Yamaha has been a leader in digital audio mixers since the mid 1980's, beginning with the revolutionary DMP mixers that led to the O2R digital console in the mid 1990s. This year, Yamaha has introduced the AW4416 Professional Audio Workstation. This product is called a workstation because not only is the AW4416 an automated digital mixer with moving faders and built-in effects, but it also contains a hard disk recorder, editor and sampler and has the ability to burn CD-Rs from it's hard disk to an internal CD-R. All these features are packed under a good looking, compact mixing surface that measures only 18 inches deep and 22 inches wide.
Modeled after the O2R, the AW4416 has 44 audio channels each with 4-band parametric equalizers and its own dynamics. There are two built-in digital effects processors. The board houses a sixteen-track hard disk recorder and eight sample playback pads. Digital audio can run at 16 or 24 bits and at a sampling rate of 44.1 or 48 kHz. The AW4416 ships with a 12 GB IDE hard drive which mounts on a removable tray for easy upgrade to 64 GB. The internal CD-R drive can play back audio CDs and burn both audio CDs and song data backup CD-ROMs. A SCSI-2 port is thoughtfully provided for connecting external hard drives or removable media drives such as JAZ or ORB drives. SCSI drives are used for data backup only, as all session audio must be restored to the internal IDE drive for playback.
The AW4416 comes standard with eight, balanced line or mic inputs using TRS phone jacks. Channel one and two also have XLR mic inputs with phantom power and channel inserts, while channel eight provides an additional high impedance instrument input. Two expansion slots on the back of the mixer accommodate optional input or output cards, which include XLR or TRS analog audio or AES, ADAT or TDIF digital audio connectors. The mixer can handle a combination of any 44 inputs chosen from up to 24 external inputs, 16 tracks from the hard disk, 16 returns from the built-in sampler, plus the two internal stereo effects processors. There are eight aux sends, eight busses and sixteen direct outputs, any of which may be routed to the hard disk recorder or to a set of four "omni" jacks on the rear panel of the console. These unique omni jacks can be assigned as outboard effect sends, monitor mixes sends or outboard recorder sends. The digital routing flexibility is impressive and allows for many different set-ups to be created and stored. A headphone jack is provided on the rear panel as are speaker outputs, analog and digital mix outputs and a SPDIF stereo tape return.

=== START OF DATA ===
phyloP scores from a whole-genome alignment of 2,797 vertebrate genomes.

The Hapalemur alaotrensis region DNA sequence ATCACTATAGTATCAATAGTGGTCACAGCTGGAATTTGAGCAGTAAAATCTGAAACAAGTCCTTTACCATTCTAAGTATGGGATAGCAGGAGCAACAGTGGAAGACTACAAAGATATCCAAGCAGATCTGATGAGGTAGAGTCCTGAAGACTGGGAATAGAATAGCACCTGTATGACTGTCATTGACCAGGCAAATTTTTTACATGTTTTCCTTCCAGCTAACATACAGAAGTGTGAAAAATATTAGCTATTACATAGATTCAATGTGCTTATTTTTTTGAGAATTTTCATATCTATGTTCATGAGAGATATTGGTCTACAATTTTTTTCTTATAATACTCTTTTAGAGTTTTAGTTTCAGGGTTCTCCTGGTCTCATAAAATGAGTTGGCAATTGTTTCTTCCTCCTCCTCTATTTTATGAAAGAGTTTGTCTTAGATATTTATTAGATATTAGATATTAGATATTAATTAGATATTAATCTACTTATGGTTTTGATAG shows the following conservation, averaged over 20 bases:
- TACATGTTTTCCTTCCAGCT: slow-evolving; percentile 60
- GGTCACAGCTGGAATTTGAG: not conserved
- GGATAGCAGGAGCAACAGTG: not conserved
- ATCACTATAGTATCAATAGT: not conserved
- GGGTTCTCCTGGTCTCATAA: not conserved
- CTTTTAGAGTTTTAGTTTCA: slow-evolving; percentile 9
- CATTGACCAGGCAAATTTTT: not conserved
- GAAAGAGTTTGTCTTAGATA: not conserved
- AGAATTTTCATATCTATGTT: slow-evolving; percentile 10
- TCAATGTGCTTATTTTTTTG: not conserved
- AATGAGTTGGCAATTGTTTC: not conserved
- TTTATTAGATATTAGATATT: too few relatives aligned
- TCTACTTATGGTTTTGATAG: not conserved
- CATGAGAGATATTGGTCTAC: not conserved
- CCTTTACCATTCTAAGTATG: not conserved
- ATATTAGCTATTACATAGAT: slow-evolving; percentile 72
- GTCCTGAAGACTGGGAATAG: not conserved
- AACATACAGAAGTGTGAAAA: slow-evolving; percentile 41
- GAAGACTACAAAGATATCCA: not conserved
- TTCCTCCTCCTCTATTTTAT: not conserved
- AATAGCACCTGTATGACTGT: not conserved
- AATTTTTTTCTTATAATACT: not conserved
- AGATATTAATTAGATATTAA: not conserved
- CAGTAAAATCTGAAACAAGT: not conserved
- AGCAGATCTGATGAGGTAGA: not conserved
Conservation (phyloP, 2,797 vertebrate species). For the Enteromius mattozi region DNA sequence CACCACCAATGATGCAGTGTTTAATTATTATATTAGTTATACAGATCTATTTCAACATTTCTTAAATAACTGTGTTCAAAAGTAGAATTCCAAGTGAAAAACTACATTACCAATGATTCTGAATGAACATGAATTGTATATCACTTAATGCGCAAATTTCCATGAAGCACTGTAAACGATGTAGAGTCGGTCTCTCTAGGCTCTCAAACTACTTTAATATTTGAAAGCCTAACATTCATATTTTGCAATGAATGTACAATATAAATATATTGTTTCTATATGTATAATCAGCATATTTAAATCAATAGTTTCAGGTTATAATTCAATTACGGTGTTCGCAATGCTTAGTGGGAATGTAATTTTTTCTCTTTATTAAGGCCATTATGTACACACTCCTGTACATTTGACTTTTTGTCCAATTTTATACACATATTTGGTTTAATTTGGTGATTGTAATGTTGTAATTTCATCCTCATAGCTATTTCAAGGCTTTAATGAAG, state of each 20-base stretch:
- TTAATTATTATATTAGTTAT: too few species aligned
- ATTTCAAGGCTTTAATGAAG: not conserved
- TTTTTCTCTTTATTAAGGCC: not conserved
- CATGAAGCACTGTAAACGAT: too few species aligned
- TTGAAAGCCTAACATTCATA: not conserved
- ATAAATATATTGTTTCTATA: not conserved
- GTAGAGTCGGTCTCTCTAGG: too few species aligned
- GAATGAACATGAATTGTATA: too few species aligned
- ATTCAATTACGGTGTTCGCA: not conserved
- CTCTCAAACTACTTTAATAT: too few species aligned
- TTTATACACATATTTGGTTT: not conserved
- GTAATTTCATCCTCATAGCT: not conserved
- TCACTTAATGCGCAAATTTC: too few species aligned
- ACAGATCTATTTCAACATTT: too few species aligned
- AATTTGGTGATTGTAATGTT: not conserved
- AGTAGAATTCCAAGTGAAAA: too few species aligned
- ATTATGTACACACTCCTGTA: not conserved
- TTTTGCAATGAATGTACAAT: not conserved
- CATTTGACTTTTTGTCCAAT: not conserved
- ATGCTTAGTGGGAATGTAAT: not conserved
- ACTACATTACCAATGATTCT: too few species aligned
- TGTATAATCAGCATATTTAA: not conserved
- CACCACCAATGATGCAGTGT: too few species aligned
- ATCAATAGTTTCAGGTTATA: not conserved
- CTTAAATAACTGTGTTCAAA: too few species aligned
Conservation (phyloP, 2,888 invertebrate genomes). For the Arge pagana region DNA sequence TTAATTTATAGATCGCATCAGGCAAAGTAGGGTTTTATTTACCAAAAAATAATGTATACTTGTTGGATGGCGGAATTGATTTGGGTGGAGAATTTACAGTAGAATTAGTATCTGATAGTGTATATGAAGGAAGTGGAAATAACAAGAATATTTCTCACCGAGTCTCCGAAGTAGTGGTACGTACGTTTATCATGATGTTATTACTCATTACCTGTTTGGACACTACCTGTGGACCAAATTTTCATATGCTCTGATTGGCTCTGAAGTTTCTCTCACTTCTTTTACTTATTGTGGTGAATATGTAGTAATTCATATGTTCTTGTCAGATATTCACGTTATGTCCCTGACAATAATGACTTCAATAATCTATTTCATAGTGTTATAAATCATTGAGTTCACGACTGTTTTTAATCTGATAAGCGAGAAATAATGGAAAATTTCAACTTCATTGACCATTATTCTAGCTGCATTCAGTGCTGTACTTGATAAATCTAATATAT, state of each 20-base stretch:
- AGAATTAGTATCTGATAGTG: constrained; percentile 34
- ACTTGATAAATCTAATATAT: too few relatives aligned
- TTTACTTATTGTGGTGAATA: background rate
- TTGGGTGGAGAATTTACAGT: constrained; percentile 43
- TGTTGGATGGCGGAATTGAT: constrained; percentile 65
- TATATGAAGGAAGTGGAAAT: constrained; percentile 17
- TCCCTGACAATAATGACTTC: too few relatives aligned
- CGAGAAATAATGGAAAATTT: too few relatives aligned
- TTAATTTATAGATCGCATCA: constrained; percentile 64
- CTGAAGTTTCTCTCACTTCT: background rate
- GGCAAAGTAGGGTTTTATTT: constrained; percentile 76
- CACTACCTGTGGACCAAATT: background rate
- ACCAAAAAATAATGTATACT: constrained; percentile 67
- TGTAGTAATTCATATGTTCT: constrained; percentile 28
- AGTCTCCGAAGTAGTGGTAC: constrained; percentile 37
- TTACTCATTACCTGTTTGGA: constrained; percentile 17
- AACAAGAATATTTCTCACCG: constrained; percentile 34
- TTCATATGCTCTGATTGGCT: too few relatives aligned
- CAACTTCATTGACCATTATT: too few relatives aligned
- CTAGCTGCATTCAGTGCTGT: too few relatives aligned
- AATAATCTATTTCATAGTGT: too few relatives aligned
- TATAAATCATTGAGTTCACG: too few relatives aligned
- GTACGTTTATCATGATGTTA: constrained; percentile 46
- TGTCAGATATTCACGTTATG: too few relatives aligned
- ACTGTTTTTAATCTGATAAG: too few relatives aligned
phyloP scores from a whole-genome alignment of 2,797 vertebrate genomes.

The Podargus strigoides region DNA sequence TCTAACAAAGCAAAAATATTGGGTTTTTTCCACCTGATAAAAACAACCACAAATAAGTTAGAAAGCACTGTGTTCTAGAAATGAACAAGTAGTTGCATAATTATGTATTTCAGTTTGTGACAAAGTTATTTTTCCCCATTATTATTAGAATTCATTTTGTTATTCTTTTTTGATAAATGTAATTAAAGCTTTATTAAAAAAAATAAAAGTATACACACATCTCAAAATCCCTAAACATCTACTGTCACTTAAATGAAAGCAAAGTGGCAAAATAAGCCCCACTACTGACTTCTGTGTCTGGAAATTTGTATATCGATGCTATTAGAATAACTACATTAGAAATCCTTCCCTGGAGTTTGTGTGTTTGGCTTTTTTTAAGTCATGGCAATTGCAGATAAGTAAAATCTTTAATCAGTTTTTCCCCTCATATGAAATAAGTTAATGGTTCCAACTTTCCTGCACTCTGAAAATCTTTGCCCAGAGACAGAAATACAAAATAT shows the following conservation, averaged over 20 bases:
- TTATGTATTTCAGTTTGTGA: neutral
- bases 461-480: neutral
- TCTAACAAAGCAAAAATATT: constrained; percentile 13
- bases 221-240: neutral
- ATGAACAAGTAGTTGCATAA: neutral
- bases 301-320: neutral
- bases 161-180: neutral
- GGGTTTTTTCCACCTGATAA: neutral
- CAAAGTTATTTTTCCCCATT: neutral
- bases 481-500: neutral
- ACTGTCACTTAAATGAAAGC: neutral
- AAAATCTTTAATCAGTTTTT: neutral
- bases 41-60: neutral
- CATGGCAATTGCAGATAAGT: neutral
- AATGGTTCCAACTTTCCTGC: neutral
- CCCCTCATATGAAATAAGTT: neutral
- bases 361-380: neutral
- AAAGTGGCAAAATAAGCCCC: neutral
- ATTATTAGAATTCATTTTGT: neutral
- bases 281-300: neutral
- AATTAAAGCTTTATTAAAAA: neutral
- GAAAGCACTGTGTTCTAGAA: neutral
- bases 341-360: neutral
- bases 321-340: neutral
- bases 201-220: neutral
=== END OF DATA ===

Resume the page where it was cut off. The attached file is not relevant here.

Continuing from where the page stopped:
Much like the O2R, the AW4416 displays its setup and automation information on a large, bright LCD display, while the recorder's level meters are handled by a separate fluorescent display. A number of dedicated buttons provide direct access to the console's operating screens and additional function keys speed access to any nested pages. The recorder's control section contains dedicated track arming buttons, standard tape transport buttons and a jog/scrub wheel. The on-screen cursor is controlled with an optional serial mouse or by using the cursor arrow keys and the enter key.
The built-in automix system allows total automation of the motorized faders, equalizers, dynamics and effect sends on any channel, including the master fader. Even the sampler pads can be sequenced along with the automation data for a song. The console reads and transmits MIDI time code for synchronizing the automated mix to a sequencer, or tape machine. Conveniently, time code numbers can be viewed as code numbers or bars and beats if a tempo map is created. Automation data, tempo maps and all console settings are saved with each song.
The onboard recording functions are very straightforward and it is possible to record all sixteen tracks simultaneously or overdub tracks as needed. Each of the sixteen record tracks contains eight virtual tracks for additional takes that may later be edited and combined into a master take/track. Hard disk audio editing functions include copy, slip, clear, trim, pitch shift and time compression, and there is waveform data display for intricate editing. In order to mix down to the internal drive, an additional stereo track is provided for each song. Later on, stereo tracks are compiled, mastered and sequenced for subsequent CD-R burning.
The manuals are very thorough and well written and a video is included that covers the basic functions of the AW4416. Yamaha has announced several updates for the AW4416 including software version 2.0 due out this fall, which will provide new function key shortcuts and MIDI control of many popular computer-based audio programs. Also available soon is the Waves Y56K DSP card that expands the unit's recording, mixing and mastering capabilities.
Based on the success of the O2R, the AW4416 would be at home in a project studio, a jingle or post production facility, a songwriting setup or even as part of a live recording or performance system. The suggested retail price is $3,799 complete with CD-RW drive. Check out the Website at www.aw4416.com for the most current updates and information.